Iceland is a popular filming location thanks to its sprawling winter landscapes and majestic mountain views. Major films and TV shows including Star Wars: The Force Awakens and Game of Thrones have scenes filmed somewhere in the country. One of my favorite movies of all time, Netflix’s Eurovision Song Contest: The Story of Fire Saga (2020), primarily takes place in a real, small Icelandic town called Húsavík, and a lot of the movie was actually shot in that location. Following the success of this movie (which features big-name celebrities including Will Ferrell, Rachel McAdams, Demi Lovato, and Pierce Brosnan), Húsavík became a popular tourist destination. A group of locals put together an exhibition on the movie as well as the famous song contest that inspired it, and last week, I had the incredible opportunity to visit it!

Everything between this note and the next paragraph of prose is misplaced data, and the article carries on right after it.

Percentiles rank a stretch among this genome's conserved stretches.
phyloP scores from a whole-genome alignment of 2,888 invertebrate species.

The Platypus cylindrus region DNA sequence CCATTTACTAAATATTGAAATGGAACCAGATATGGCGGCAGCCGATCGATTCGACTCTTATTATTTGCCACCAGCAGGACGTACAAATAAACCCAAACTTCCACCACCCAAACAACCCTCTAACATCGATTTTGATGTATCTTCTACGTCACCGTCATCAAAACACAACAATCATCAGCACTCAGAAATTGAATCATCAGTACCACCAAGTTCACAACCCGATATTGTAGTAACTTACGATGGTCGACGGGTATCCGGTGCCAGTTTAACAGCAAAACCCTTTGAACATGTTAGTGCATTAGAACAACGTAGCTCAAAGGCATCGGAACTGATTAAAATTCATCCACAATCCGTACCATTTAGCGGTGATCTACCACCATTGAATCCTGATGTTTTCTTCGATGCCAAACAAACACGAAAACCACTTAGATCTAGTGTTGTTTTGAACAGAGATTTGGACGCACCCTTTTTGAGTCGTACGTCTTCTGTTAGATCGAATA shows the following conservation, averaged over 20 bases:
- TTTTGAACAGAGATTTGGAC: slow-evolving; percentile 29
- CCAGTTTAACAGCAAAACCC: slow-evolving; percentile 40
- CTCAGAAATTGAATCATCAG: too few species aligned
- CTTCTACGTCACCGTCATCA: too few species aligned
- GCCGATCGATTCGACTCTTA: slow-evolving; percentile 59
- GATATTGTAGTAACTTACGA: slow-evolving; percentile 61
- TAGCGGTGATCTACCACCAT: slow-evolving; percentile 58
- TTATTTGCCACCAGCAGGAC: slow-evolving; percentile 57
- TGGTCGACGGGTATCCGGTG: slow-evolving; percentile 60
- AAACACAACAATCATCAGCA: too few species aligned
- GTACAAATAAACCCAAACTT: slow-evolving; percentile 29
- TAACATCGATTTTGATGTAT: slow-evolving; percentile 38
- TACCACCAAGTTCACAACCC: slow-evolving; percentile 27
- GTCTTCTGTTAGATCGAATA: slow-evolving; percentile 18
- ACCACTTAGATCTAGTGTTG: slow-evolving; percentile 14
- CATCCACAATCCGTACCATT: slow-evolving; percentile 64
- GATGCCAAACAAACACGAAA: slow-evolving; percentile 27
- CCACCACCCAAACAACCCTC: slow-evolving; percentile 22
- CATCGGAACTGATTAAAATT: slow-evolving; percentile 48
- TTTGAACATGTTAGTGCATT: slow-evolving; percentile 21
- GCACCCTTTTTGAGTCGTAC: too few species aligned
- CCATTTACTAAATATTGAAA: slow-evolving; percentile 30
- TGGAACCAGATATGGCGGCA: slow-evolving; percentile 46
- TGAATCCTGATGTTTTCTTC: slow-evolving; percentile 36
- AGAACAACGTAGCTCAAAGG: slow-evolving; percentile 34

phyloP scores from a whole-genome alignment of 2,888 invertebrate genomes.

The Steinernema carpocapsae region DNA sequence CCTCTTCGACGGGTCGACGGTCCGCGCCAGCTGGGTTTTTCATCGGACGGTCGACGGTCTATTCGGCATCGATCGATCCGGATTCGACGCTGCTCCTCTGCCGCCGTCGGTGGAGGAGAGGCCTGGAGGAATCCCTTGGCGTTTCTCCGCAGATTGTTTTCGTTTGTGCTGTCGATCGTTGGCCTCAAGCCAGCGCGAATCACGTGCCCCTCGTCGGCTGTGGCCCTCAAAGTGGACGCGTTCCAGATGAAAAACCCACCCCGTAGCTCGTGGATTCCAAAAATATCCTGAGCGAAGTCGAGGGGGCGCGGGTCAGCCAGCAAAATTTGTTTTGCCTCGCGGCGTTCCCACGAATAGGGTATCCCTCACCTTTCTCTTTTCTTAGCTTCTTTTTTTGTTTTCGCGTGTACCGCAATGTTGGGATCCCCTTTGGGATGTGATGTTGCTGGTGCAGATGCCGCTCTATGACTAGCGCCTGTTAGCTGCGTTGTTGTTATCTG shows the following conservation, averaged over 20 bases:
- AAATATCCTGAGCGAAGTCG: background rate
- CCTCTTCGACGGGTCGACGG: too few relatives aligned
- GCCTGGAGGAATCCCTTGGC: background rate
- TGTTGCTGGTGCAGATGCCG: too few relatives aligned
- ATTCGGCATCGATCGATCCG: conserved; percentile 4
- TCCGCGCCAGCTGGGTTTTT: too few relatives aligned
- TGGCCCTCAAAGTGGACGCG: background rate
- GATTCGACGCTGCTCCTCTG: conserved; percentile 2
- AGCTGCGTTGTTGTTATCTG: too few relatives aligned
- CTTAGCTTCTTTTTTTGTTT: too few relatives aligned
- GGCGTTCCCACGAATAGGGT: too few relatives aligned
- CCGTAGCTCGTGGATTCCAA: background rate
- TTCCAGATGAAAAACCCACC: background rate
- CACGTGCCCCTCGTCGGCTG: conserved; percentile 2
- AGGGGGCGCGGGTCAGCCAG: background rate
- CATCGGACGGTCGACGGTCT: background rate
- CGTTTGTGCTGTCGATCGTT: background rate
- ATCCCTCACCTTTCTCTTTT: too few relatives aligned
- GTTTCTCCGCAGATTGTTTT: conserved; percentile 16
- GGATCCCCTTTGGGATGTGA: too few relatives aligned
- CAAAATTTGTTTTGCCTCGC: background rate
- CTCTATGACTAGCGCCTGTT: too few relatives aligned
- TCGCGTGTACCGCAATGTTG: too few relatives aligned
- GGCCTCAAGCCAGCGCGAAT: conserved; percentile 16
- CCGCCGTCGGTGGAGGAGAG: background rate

To access the museum, you have to pass through a small bar called Jaja Ding Dong. This is a reference to one of the songs performed by Will Ferrell and Rachel McAdams’s characters, Lars Erickssong and Sigrit Ericksdóttir. The goofy tune became a hit thanks to the performance of Hannes Óli Ágústsson as a Húsavíkian named Olaf, better known as The Jaja Ding Dong Guy. The only thing that makes this curmudgeonly character happy is hearing Lars and Sigrit play that song, and his screaming “PLAY JAJA DING DONG!” became a meme both on the internet and in real life: even now, three years after the movie’s release, people will randomly shout that line at live music performances. At the 2021 Eurovision Song Contest, Iceland chose Ágústsson as their spokesperson, and despite being on live television during the most suspenseful part of the contest, he still shouted his famous phrase. You can watch the iconic moment here. Plus, the Norwegian popstar who represented Norway at the contest in 2021, TIX, serenaded Azerbaijan’s Efendi with an acoustic version of Jaja Ding Dong!